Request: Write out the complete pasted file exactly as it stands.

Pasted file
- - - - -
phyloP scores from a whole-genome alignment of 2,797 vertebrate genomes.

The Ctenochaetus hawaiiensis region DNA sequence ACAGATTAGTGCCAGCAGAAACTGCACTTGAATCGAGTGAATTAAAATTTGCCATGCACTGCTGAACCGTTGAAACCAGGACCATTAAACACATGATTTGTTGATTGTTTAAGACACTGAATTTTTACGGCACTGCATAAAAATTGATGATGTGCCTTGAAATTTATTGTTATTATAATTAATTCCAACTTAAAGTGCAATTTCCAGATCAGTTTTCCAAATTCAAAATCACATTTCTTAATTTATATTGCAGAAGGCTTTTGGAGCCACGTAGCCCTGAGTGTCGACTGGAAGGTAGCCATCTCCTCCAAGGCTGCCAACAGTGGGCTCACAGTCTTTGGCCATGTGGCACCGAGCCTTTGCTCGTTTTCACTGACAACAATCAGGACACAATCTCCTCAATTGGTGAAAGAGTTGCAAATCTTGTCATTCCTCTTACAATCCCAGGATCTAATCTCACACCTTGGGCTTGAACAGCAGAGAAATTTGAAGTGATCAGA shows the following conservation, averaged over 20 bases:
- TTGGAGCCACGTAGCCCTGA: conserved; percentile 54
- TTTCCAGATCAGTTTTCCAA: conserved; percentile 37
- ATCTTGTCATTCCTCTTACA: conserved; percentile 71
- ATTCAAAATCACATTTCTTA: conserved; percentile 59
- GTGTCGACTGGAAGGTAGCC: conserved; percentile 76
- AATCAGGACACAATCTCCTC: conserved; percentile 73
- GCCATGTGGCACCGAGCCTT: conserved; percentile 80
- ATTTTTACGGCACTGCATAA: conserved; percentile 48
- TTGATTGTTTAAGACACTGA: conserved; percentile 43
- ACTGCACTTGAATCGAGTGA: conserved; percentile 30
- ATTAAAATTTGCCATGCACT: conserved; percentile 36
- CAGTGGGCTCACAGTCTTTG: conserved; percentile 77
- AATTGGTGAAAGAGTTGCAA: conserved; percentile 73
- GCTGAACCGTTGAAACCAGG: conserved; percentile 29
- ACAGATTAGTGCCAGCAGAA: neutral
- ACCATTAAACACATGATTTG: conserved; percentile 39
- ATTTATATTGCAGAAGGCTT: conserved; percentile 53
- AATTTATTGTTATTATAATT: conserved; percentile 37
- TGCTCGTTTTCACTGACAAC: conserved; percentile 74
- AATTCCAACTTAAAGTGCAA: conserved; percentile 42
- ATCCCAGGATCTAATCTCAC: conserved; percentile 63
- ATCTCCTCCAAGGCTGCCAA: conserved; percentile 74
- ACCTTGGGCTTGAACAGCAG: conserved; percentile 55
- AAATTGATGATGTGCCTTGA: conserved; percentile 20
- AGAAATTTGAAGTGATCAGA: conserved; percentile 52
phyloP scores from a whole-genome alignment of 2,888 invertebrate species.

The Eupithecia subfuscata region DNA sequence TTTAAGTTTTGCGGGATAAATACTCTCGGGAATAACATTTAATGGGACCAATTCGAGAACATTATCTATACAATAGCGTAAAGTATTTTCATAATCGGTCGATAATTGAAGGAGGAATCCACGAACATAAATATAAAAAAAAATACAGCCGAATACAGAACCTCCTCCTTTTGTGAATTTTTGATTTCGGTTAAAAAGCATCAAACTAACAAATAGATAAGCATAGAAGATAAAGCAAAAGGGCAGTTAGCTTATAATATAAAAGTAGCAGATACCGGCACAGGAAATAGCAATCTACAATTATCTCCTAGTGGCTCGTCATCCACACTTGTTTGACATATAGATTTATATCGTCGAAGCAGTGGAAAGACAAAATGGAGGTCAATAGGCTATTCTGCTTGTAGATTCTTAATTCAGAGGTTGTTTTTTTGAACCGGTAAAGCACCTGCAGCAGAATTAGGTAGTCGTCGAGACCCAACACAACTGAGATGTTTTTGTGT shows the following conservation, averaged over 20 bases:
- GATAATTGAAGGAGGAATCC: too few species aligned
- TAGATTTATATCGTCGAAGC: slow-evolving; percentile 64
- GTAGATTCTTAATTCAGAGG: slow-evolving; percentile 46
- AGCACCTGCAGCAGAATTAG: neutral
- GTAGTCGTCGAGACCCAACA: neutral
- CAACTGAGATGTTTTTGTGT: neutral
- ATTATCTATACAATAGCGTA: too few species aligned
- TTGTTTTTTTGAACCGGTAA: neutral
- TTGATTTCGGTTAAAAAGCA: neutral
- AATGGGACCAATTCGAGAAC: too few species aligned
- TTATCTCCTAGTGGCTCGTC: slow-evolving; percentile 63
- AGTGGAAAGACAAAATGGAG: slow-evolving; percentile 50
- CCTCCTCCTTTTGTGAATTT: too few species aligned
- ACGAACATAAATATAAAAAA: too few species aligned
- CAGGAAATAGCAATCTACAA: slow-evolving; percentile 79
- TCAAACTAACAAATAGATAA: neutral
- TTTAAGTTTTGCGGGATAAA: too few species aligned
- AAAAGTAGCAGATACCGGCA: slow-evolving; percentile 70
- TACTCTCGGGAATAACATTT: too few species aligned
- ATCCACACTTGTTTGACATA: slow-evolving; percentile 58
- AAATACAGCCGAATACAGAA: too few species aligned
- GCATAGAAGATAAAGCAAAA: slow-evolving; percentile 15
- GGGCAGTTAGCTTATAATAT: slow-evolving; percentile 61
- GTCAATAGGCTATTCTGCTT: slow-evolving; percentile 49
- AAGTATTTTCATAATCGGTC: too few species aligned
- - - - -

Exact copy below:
phyloP scores from a whole-genome alignment of 2,797 vertebrate genomes.

The Ctenochaetus hawaiiensis region DNA sequence ACAGATTAGTGCCAGCAGAAACTGCACTTGAATCGAGTGAATTAAAATTTGCCATGCACTGCTGAACCGTTGAAACCAGGACCATTAAACACATGATTTGTTGATTGTTTAAGACACTGAATTTTTACGGCACTGCATAAAAATTGATGATGTGCCTTGAAATTTATTGTTATTATAATTAATTCCAACTTAAAGTGCAATTTCCAGATCAGTTTTCCAAATTCAAAATCACATTTCTTAATTTATATTGCAGAAGGCTTTTGGAGCCACGTAGCCCTGAGTGTCGACTGGAAGGTAGCCATCTCCTCCAAGGCTGCCAACAGTGGGCTCACAGTCTTTGGCCATGTGGCACCGAGCCTTTGCTCGTTTTCACTGACAACAATCAGGACACAATCTCCTCAATTGGTGAAAGAGTTGCAAATCTTGTCATTCCTCTTACAATCCCAGGATCTAATCTCACACCTTGGGCTTGAACAGCAGAGAAATTTGAAGTGATCAGA shows the following conservation, averaged over 20 bases:
- TTGGAGCCACGTAGCCCTGA: conserved; percentile 54
- TTTCCAGATCAGTTTTCCAA: conserved; percentile 37
- ATCTTGTCATTCCTCTTACA: conserved; percentile 71
- ATTCAAAATCACATTTCTTA: conserved; percentile 59
- GTGTCGACTGGAAGGTAGCC: conserved; percentile 76
- AATCAGGACACAATCTCCTC: conserved; percentile 73
- GCCATGTGGCACCGAGCCTT: conserved; percentile 80
- ATTTTTACGGCACTGCATAA: conserved; percentile 48
- TTGATTGTTTAAGACACTGA: conserved; percentile 43
- ACTGCACTTGAATCGAGTGA: conserved; percentile 30
- ATTAAAATTTGCCATGCACT: conserved; percentile 36
- CAGTGGGCTCACAGTCTTTG: conserved; percentile 77
- AATTGGTGAAAGAGTTGCAA: conserved; percentile 73
- GCTGAACCGTTGAAACCAGG: conserved; percentile 29
- ACAGATTAGTGCCAGCAGAA: neutral
- ACCATTAAACACATGATTTG: conserved; percentile 39
- ATTTATATTGCAGAAGGCTT: conserved; percentile 53
- AATTTATTGTTATTATAATT: conserved; percentile 37
- TGCTCGTTTTCACTGACAAC: conserved; percentile 74
- AATTCCAACTTAAAGTGCAA: conserved; percentile 42
- ATCCCAGGATCTAATCTCAC: conserved; percentile 63
- ATCTCCTCCAAGGCTGCCAA: conserved; percentile 74
- ACCTTGGGCTTGAACAGCAG: conserved; percentile 55
- AAATTGATGATGTGCCTTGA: conserved; percentile 20
- AGAAATTTGAAGTGATCAGA: conserved; percentile 52
phyloP scores from a whole-genome alignment of 2,888 invertebrate species.

The Eupithecia subfuscata region DNA sequence TTTAAGTTTTGCGGGATAAATACTCTCGGGAATAACATTTAATGGGACCAATTCGAGAACATTATCTATACAATAGCGTAAAGTATTTTCATAATCGGTCGATAATTGAAGGAGGAATCCACGAACATAAATATAAAAAAAAATACAGCCGAATACAGAACCTCCTCCTTTTGTGAATTTTTGATTTCGGTTAAAAAGCATCAAACTAACAAATAGATAAGCATAGAAGATAAAGCAAAAGGGCAGTTAGCTTATAATATAAAAGTAGCAGATACCGGCACAGGAAATAGCAATCTACAATTATCTCCTAGTGGCTCGTCATCCACACTTGTTTGACATATAGATTTATATCGTCGAAGCAGTGGAAAGACAAAATGGAGGTCAATAGGCTATTCTGCTTGTAGATTCTTAATTCAGAGGTTGTTTTTTTGAACCGGTAAAGCACCTGCAGCAGAATTAGGTAGTCGTCGAGACCCAACACAACTGAGATGTTTTTGTGT shows the following conservation, averaged over 20 bases:
- GATAATTGAAGGAGGAATCC: too few species aligned
- TAGATTTATATCGTCGAAGC: slow-evolving; percentile 64
- GTAGATTCTTAATTCAGAGG: slow-evolving; percentile 46
- AGCACCTGCAGCAGAATTAG: neutral
- GTAGTCGTCGAGACCCAACA: neutral
- CAACTGAGATGTTTTTGTGT: neutral
- ATTATCTATACAATAGCGTA: too few species aligned
- TTGTTTTTTTGAACCGGTAA: neutral
- TTGATTTCGGTTAAAAAGCA: neutral
- AATGGGACCAATTCGAGAAC: too few species aligned
- TTATCTCCTAGTGGCTCGTC: slow-evolving; percentile 63
- AGTGGAAAGACAAAATGGAG: slow-evolving; percentile 50
- CCTCCTCCTTTTGTGAATTT: too few species aligned
- ACGAACATAAATATAAAAAA: too few species aligned
- CAGGAAATAGCAATCTACAA: slow-evolving; percentile 79
- TCAAACTAACAAATAGATAA: neutral
- TTTAAGTTTTGCGGGATAAA: too few species aligned
- AAAAGTAGCAGATACCGGCA: slow-evolving; percentile 70
- TACTCTCGGGAATAACATTT: too few species aligned
- ATCCACACTTGTTTGACATA: slow-evolving; percentile 58
- AAATACAGCCGAATACAGAA: too few species aligned
- GCATAGAAGATAAAGCAAAA: slow-evolving; percentile 15
- GGGCAGTTAGCTTATAATAT: slow-evolving; percentile 61
- GTCAATAGGCTATTCTGCTT: slow-evolving; percentile 49
- AAGTATTTTCATAATCGGTC: too few species aligned